• Pros: Over-the-door ironing boards are great for anyone who doesn't want to store a full-size ironing board.
  • Cons: Over-the-door ironing boards can be rickety, offer no height adjustment, and might make marks on the top or back of the door.
  • Price: Generally, over-the-door ironing boards are in the $20 to $40 range.

Built-In Ironing Boards
Built-in ironing boards are ideal for a frequent ironer who has a sewing or laundry room. Built-in ironing boards can be installed inside a cabinet, drawer, or permanently mounted to the back of a door. You can find quite a few kits designed for the reasonably handy DIY-er, but some people may want a professional cabinetmaker to tackle a built-in ironing board's design and installation.

Built-in ironing boards fold down for use, like over-the-door ironing boards, but built-in ironing boards are generally much sturdier than over-the-door boards. A built-in ironing board can be full-size, but many are smaller.

  • Pros: Built-in ironing boards tuck away when not in use without taking up closet or floor space.
  • Cons: Built-in ironing boards are expensive, especially if you hire a professional to install the ironing board, and they are not height-adjustable.
  • Price: If you are willing to handle the installation yourself, built-in ironing board kits retail from $150 to $300-plus. The more expensive built-in ironing boards generally include storage for your iron and other ironing necessities.
If you iron frequently and have the storage space, you'll be happiest with a wider-than-average ironing board.

How to Find the Right Ironing Board for You

While an ironing board of any type is a straightforward product, there are a few features to consider when choosing one.

  • Vent Holes: These small holes in the ironing board let steam from your iron escape.
  • Iron Rest: A shelf or bracket where you can rest your hot iron saves space on your ironing board, and makes it more difficult to accidentally knock the iron over.
  • Frame: Most portable ironing boards have lightweight metal frames. Look for a frame that is sturdy enough to not tip or rock while you work.
  • Adjustable Height: While most portable ironing boards are height-adjustable, you'll want to look for an ironing board with a wide range of heights if you are especially tall or short.
  • Sleeve Attachment: If you iron a lot of shirts, you'll appreciate a sleeve attachment, which pulls out to shape and support the sleeve while you iron.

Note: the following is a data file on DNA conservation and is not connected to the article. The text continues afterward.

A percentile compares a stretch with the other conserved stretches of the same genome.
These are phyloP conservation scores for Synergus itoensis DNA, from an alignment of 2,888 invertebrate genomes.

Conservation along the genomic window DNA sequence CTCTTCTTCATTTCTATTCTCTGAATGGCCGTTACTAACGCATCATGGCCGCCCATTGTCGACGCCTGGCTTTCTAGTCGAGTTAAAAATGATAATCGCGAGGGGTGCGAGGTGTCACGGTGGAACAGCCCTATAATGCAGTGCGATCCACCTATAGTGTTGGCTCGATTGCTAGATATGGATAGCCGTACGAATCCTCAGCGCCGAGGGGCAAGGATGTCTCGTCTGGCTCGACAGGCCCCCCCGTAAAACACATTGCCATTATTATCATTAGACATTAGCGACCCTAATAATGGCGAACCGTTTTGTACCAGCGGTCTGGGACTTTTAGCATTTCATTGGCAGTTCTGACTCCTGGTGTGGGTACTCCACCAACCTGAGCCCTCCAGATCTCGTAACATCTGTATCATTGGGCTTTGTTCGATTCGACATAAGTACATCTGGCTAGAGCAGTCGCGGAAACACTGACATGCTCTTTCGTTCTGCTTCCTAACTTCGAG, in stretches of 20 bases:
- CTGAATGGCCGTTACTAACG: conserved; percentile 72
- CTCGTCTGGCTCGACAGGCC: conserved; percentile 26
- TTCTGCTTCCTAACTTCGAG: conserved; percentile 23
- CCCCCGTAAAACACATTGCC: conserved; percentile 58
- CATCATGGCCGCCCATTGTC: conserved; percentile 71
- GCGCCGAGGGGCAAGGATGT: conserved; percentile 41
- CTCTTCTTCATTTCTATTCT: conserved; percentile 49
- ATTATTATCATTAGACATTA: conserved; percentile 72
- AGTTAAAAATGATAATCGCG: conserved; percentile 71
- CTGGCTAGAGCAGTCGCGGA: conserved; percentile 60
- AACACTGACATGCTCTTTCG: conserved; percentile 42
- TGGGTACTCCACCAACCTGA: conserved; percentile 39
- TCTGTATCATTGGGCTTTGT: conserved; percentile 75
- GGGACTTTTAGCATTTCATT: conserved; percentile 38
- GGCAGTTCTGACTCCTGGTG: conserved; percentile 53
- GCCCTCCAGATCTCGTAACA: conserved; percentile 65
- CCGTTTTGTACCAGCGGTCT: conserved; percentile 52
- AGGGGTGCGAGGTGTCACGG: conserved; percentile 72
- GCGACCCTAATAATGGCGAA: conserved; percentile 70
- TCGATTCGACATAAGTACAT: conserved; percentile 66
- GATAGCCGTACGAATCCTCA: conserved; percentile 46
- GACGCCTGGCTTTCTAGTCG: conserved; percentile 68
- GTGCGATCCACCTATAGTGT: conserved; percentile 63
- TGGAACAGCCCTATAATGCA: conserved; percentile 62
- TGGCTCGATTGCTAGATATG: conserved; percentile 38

• Hanging Rack: Some ironing boards include a rack to hang your freshly ironed garments.

A portable or tabletop ironing board should be light enough for you to easily set it up and carry it back to its storage spot.

What About the Ironing Board Cover?

An ironing board of any type should come with a cover. Ironing board covers are made of muslin, cotton, or a nonstick material such as Teflon that resists heat and scorching. Ironing board covers should be padded, which makes it easy to glide an iron over fabric. While most ironing board covers fit tightly over an ironing board with a drawstring, some have elastic and others have clips to hold them in place.

If you want a snazzier ironing board cover, you can find covers in many designs, including florals or geometric patterns.


Keep Ironing Board Cover Free of Stains and Residue

Wash your ironing board cover whenever it gets sprayed with starch or soiled. Otherwise, you risk staining your clothing as you iron.

Tips for Easy Ironing

  • Start your ironing session with the garments that require the lowest heat setting on your iron, and work your way up to the sturdier items.
  • A piece of aluminum foil underneath your ironing board cuts down on ironing time by reflecting heat, so wrinkles are smoothed away from both sides of the garment simultaneously.
  • Iron hems, collars, and cuffs inside-out first, then flip them and give the outside a once-over. This prevents puckers.
  • Don't move acrylics or other synthetic knits on the ironing board while they are damp. This causes stretching. Instead, press each section dry before adjusting the garment on the board.
  • Don't circle your iron while you work as this can stretch the fabric. Instead, iron in straight, steady strokes, moving away from yourself.
  • Keep your iron moving and don't press too hard. Otherwise, you might scorch the fabric.
  • Hang up, fold, or put on freshly ironed clothing right away, or wrinkles will set back into the warm fabric.
Never iron dirty clothing. Doing so can set stains into the fabric.